These days, CBDs seem more popular than the ABCs. Touted as a cure for pain, anxiety, insomnia, and more, “CBD” surpassed “exercise” and “veganism” as one of the top-searched health and wellness terms on Google last year. 

Everyone’s jumping on the bandwagon. Pro athletes, including Olympic soccer star Megan Rapinoe, heavyweight champ Mike Tyson, and NFL tight end Rob Gronkowski are promoting or producing their own CBD lines, developed for athletic recovery and wellness. Domestic maven and branding tycoon Martha Stewart recently struck a deal with Canadian cannabis producer Canopy Growth, Inc., where she is a brand advisor and also signed up to produce a line of CBD-infused pet treats. 

There’s a fine line between a trend that is wildly popular and a trendy product that seems just too good to be true. CBD, or cannabidiol, the non-psychoactive compound extracted from cannabis and hemp (more about that later) crossed that line quite a while ago. 

So how do you know what’s right for you or even where to start? 

It’s complicated, but it helps to know some basics.

Cannabis contains compounds like CBD that can be extracted in a variety of ways, and those extracted compounds are attributed with specific effects. 

THC, or tetrahydrocannabinol, is the cannabinoid that gets you buzzed. It gets a lot of headlines, but it’s just one of more than 200 compounds that can be extracted from cannabis. 

Hemp is a variety of cannabis sativa that’s bred for very low levels of THC. (Hemp oil is a natural anti-bacterial and useful in applications for inflamed skin—sunburns, new tattoos, even mild abrasions and bug bites.)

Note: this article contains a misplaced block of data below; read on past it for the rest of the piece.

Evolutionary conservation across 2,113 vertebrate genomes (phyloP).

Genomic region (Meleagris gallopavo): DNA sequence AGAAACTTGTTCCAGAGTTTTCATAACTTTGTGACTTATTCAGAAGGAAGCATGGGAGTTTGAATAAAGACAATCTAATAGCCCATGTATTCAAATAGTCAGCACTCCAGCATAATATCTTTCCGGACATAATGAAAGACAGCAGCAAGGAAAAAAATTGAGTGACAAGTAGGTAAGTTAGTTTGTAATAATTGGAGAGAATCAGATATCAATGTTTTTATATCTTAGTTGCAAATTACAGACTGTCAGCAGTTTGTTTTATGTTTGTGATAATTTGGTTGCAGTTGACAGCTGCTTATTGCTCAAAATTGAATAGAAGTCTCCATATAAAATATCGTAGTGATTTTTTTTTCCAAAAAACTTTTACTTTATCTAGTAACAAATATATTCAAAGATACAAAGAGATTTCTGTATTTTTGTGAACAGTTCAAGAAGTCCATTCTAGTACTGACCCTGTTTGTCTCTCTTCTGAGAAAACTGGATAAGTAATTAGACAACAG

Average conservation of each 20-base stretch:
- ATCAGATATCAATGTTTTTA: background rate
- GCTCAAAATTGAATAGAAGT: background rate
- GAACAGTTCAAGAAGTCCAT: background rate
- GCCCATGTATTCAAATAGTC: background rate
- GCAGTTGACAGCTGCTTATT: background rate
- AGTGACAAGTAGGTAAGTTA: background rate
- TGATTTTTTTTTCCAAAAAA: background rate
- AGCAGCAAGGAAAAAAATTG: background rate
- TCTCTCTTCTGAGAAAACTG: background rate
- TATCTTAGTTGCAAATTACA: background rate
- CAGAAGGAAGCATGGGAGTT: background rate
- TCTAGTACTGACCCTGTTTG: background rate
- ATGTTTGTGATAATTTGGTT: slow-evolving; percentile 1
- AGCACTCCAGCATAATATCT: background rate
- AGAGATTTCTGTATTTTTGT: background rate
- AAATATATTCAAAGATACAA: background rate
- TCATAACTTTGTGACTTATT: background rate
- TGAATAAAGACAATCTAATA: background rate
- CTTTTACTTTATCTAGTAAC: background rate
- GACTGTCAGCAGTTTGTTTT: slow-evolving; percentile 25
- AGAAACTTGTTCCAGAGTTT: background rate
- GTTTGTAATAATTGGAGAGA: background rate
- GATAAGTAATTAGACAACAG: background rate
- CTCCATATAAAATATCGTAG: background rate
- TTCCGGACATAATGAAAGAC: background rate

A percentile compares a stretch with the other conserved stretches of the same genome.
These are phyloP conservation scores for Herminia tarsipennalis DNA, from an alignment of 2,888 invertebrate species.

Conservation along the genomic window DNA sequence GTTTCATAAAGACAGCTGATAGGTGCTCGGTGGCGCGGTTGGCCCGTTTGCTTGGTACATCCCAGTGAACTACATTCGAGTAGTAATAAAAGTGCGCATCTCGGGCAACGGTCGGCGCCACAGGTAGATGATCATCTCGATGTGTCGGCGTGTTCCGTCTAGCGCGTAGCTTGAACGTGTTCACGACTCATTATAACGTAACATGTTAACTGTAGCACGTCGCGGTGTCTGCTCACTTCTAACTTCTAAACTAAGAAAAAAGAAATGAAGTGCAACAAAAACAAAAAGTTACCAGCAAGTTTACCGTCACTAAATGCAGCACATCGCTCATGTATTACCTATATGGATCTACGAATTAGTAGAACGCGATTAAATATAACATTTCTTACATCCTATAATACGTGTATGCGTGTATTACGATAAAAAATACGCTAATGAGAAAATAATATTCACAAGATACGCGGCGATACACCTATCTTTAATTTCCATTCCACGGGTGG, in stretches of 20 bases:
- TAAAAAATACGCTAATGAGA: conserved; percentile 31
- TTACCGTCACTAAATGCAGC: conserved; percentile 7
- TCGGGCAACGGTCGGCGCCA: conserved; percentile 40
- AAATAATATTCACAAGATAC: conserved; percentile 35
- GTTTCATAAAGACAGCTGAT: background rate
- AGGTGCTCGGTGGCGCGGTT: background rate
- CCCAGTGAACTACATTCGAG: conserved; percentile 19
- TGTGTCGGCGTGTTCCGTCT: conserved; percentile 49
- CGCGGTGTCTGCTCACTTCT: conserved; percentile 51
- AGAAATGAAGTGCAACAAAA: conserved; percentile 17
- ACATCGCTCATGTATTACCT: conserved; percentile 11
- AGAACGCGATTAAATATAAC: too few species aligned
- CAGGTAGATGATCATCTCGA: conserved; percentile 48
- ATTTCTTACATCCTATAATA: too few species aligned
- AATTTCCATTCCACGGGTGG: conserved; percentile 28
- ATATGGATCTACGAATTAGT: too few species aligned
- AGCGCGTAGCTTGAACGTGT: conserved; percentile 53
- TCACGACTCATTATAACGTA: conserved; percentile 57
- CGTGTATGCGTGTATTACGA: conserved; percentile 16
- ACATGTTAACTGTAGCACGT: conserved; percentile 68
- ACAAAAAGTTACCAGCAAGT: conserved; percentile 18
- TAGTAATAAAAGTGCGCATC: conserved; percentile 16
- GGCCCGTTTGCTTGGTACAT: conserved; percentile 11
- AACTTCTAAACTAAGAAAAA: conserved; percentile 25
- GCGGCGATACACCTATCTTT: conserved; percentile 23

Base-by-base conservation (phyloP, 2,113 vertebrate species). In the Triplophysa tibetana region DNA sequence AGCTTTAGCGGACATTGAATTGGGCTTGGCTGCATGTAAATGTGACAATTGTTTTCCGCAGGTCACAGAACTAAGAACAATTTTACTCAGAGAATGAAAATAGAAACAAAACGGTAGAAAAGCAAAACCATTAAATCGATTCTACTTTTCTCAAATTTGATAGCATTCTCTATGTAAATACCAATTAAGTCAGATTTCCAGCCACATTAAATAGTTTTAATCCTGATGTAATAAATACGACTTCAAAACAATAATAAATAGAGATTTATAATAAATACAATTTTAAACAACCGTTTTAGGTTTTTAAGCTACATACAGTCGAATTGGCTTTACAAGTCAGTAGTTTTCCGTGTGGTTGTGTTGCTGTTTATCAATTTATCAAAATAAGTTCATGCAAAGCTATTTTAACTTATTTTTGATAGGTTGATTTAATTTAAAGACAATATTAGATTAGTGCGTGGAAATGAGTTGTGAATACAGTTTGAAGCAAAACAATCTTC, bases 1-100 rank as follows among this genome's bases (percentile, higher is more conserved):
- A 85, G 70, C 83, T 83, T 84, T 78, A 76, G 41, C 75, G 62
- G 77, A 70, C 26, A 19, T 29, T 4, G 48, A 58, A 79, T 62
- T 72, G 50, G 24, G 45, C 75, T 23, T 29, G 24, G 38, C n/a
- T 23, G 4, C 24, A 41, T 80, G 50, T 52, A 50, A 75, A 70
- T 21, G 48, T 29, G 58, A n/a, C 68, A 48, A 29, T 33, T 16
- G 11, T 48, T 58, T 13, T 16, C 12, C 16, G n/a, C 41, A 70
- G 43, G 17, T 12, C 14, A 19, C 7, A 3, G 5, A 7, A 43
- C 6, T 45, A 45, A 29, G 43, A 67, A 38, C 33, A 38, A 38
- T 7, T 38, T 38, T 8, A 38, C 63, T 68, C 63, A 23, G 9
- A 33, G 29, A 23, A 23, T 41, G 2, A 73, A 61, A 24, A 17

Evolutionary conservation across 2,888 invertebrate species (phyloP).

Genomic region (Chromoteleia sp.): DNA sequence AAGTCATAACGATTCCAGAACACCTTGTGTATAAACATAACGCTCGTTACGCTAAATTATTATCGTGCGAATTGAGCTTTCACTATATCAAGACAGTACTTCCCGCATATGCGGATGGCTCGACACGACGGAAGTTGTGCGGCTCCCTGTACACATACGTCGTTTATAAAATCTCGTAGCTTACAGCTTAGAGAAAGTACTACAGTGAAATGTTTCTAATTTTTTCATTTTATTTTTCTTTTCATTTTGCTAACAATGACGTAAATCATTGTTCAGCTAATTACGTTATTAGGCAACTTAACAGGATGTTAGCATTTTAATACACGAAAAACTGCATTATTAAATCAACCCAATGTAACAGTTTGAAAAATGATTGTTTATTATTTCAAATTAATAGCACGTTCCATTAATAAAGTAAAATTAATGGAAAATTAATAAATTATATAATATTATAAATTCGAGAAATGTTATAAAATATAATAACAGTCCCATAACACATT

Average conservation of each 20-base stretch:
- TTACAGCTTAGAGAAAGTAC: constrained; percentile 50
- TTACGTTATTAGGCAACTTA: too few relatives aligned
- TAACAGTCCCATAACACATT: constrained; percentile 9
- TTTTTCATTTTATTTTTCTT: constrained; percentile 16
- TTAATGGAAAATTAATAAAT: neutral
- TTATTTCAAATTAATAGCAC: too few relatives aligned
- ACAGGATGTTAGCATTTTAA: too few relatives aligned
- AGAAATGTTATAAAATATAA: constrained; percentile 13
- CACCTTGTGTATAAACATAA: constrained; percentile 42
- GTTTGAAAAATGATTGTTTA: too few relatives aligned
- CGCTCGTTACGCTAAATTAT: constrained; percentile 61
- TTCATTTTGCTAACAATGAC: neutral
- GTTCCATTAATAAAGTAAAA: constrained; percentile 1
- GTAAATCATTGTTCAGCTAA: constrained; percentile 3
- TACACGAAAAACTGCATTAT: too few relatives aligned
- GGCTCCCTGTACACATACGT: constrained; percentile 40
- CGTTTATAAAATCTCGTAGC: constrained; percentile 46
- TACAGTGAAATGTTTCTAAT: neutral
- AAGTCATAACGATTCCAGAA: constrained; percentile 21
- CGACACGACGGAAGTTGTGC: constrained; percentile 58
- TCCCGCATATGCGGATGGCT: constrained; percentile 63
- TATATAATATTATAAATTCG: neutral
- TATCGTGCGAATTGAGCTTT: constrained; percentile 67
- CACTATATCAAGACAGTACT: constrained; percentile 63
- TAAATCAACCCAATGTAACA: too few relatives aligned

In the U.S., by law, hemp must have THC levels of less than 0.3 percent “on a dry weight basis.” That’s not enough THC to get your dog high, even if you own a Chihuahua. 

At the other extreme, recreational-grade cannabis at the dispensary (Snoop Dog style, not Chihuahua grade) is typically bred for levels of THC between 15 to 25 percent, for high potency (pardon the pun). 

The “entourage effect”

Pioneering CBD wellness brand Papa & Barkley’s creates products using hemp-derived CBD (legal in all 50 states, you can purchase these products online) and marijuana-derived CBD (these products must be purchased in a legal state and come in varying ratios of CBD to THC), which produce enhanced effects from a “full spectrum” of natural plant compounds—often referred to as the “entourage effect.” 

Papa & Barkley PR and Partnerships Manager Sara Kern explained the “entourage effect” like this:

“The entourage effect is the concept that the cannabis plant, with all of its phytonutrients, cannabinoids, terpenes, and chlorophyll, is kept intact. To understand this concept better, think of fresh-pressed orange juice compared with orange juice concentrate. The fresh-pressed orange-juice is full of pulp, fiber, vitamins, and nutrients. The orange juice concentrate, on the other hand, has vitamin C in it, but is missing all of those other beneficial nutrients,” Kern explained.

“When companies extract just one cannabinoid like CBD, they get a CBD isolate or distillate. Then they take that isolate or distillate and mix it with other ingredients. That’s like creating an orange juice concentrate. It has the cannabinoid, but not the other benefits of the cannabis plant,” she said. “If you infuse the whole cannabis plant into your carrier oil, like Papa & Barkley does, your product ends up with all the nutrients of the plant, similar to the fresh-pressed orange juice.

“It’s also important to note that cannabinoids, like CBN, CBD, THC, and CBG work best as a team. A product with just CBD in it is going to be less efficacious than a product with all the cannabinoids in it, even if that product only has trace amounts of THC. That’s why even Papa & Barkley’s CBD [only] products have trace amounts of THC in them—amounts that are below the legal limit of 0.3%—qualifying them as hemp-derived and legal to sell nationwide [and online],” Kern added.

The orange juice analogy is easier to swallow, so to speak. So free to add a couple of drops of CBD tincture to that OJ…

Wild West” style market